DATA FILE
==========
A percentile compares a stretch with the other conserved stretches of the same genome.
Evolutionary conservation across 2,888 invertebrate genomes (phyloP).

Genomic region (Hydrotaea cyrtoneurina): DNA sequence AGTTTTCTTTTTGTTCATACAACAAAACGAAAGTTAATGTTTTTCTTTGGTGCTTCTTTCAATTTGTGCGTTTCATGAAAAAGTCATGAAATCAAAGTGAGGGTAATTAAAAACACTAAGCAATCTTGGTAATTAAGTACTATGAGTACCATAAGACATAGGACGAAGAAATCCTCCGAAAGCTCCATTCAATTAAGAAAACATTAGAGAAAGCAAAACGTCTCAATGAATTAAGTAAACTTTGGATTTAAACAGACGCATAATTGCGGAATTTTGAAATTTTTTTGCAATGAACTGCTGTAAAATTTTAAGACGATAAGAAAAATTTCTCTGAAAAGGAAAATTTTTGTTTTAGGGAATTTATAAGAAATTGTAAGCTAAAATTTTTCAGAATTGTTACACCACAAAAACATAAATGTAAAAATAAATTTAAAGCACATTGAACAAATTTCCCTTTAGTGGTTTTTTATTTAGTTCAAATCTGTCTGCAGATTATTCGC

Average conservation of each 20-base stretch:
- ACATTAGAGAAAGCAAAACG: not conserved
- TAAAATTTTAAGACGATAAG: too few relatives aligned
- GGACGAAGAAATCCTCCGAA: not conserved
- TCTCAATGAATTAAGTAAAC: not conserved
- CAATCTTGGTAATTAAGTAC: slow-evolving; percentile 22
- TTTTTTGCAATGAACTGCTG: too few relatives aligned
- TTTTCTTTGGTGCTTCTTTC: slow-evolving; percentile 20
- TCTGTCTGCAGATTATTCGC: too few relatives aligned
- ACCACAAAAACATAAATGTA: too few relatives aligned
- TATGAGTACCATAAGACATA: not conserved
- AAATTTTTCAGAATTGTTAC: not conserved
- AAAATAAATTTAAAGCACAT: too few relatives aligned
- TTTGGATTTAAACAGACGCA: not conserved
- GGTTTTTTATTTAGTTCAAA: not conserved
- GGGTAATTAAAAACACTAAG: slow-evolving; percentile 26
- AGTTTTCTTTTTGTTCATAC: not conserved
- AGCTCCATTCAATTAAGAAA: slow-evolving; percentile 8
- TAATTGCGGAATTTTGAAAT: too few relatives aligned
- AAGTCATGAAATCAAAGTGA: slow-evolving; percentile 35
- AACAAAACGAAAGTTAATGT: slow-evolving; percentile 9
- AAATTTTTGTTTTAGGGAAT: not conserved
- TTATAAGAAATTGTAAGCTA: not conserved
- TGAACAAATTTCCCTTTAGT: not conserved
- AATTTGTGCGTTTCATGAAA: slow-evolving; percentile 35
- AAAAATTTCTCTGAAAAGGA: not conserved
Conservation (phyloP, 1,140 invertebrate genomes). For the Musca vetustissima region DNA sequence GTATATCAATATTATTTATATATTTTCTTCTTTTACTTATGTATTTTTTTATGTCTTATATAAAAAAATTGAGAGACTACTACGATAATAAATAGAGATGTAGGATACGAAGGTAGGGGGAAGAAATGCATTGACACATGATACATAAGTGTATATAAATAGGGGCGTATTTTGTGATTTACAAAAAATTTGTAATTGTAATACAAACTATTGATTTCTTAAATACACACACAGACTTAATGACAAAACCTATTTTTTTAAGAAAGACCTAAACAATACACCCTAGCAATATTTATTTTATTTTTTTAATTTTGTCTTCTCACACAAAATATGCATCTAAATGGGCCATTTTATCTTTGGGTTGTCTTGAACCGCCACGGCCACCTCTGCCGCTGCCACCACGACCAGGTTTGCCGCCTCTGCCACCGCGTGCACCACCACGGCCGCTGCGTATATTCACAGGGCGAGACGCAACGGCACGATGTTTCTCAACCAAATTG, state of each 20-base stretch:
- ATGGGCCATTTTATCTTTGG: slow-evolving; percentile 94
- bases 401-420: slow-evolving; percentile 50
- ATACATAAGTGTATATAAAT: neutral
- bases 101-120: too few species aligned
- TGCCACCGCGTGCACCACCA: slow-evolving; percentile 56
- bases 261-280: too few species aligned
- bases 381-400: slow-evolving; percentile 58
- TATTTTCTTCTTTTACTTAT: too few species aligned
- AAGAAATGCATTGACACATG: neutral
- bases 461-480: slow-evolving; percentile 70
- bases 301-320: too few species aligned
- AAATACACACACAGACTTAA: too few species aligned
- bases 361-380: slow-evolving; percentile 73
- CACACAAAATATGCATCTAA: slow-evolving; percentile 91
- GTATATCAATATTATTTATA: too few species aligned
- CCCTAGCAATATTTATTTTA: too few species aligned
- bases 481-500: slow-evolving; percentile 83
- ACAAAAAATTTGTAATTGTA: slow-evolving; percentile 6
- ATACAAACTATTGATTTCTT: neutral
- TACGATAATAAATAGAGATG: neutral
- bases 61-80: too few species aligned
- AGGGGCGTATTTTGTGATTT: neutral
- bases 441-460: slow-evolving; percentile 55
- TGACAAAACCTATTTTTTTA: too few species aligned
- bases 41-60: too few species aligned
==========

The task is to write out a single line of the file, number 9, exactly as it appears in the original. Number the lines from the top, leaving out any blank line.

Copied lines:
- CAATCTTGGTAATTAAGTAC: slow-evolving; percentile 22